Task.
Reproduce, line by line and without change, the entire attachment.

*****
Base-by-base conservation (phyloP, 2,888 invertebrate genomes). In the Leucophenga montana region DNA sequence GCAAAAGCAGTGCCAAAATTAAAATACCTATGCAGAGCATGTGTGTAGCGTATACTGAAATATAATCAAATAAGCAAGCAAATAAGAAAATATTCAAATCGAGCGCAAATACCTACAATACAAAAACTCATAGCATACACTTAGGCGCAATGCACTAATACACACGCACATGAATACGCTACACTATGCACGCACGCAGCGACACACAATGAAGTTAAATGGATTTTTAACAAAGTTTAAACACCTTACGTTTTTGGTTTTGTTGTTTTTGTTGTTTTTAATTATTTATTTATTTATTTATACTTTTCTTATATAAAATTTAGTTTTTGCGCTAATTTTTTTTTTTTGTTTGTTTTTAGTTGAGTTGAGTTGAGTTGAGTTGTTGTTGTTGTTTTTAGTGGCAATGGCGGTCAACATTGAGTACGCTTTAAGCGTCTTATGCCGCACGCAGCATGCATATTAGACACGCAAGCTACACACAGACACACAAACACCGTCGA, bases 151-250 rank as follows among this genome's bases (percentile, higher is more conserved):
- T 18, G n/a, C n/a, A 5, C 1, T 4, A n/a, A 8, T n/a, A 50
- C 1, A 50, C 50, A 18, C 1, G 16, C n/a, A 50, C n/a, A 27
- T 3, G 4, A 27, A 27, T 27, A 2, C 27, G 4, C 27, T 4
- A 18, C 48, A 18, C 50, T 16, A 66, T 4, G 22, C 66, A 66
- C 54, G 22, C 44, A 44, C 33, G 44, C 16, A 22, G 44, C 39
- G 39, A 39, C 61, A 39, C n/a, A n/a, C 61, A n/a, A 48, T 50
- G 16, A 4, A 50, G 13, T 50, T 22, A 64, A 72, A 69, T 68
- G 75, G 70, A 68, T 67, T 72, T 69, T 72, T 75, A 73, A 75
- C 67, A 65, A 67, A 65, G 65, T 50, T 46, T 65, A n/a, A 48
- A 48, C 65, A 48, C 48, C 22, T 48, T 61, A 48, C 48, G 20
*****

Base-by-base conservation (phyloP, 2,888 invertebrate genomes). In the Leucophenga montana region DNA sequence GCAAAAGCAGTGCCAAAATTAAAATACCTATGCAGAGCATGTGTGTAGCGTATACTGAAATATAATCAAATAAGCAAGCAAATAAGAAAATATTCAAATCGAGCGCAAATACCTACAATACAAAAACTCATAGCATACACTTAGGCGCAATGCACTAATACACACGCACATGAATACGCTACACTATGCACGCACGCAGCGACACACAATGAAGTTAAATGGATTTTTAACAAAGTTTAAACACCTTACGTTTTTGGTTTTGTTGTTTTTGTTGTTTTTAATTATTTATTTATTTATTTATACTTTTCTTATATAAAATTTAGTTTTTGCGCTAATTTTTTTTTTTTGTTTGTTTTTAGTTGAGTTGAGTTGAGTTGAGTTGTTGTTGTTGTTTTTAGTGGCAATGGCGGTCAACATTGAGTACGCTTTAAGCGTCTTATGCCGCACGCAGCATGCATATTAGACACGCAAGCTACACACAGACACACAAACACCGTCGA, bases 151-250 rank as follows among this genome's bases (percentile, higher is more conserved):
- T 18, G n/a, C n/a, A 5, C 1, T 4, A n/a, A 8, T n/a, A 50
- C 1, A 50, C 50, A 18, C 1, G 16, C n/a, A 50, C n/a, A 27
- T 3, G 4, A 27, A 27, T 27, A 2, C 27, G 4, C 27, T 4
- A 18, C 48, A 18, C 50, T 16, A 66, T 4, G 22, C 66, A 66
- C 54, G 22, C 44, A 44, C 33, G 44, C 16, A 22, G 44, C 39
- G 39, A 39, C 61, A 39, C n/a, A n/a, C 61, A n/a, A 48, T 50
- G 16, A 4, A 50, G 13, T 50, T 22, A 64, A 72, A 69, T 68
- G 75, G 70, A 68, T 67, T 72, T 69, T 72, T 75, A 73, A 75
- C 67, A 65, A 67, A 65, G 65, T 50, T 46, T 65, A n/a, A 48
- A 48, C 65, A 48, C 48, C 22, T 48, T 61, A 48, C 48, G 20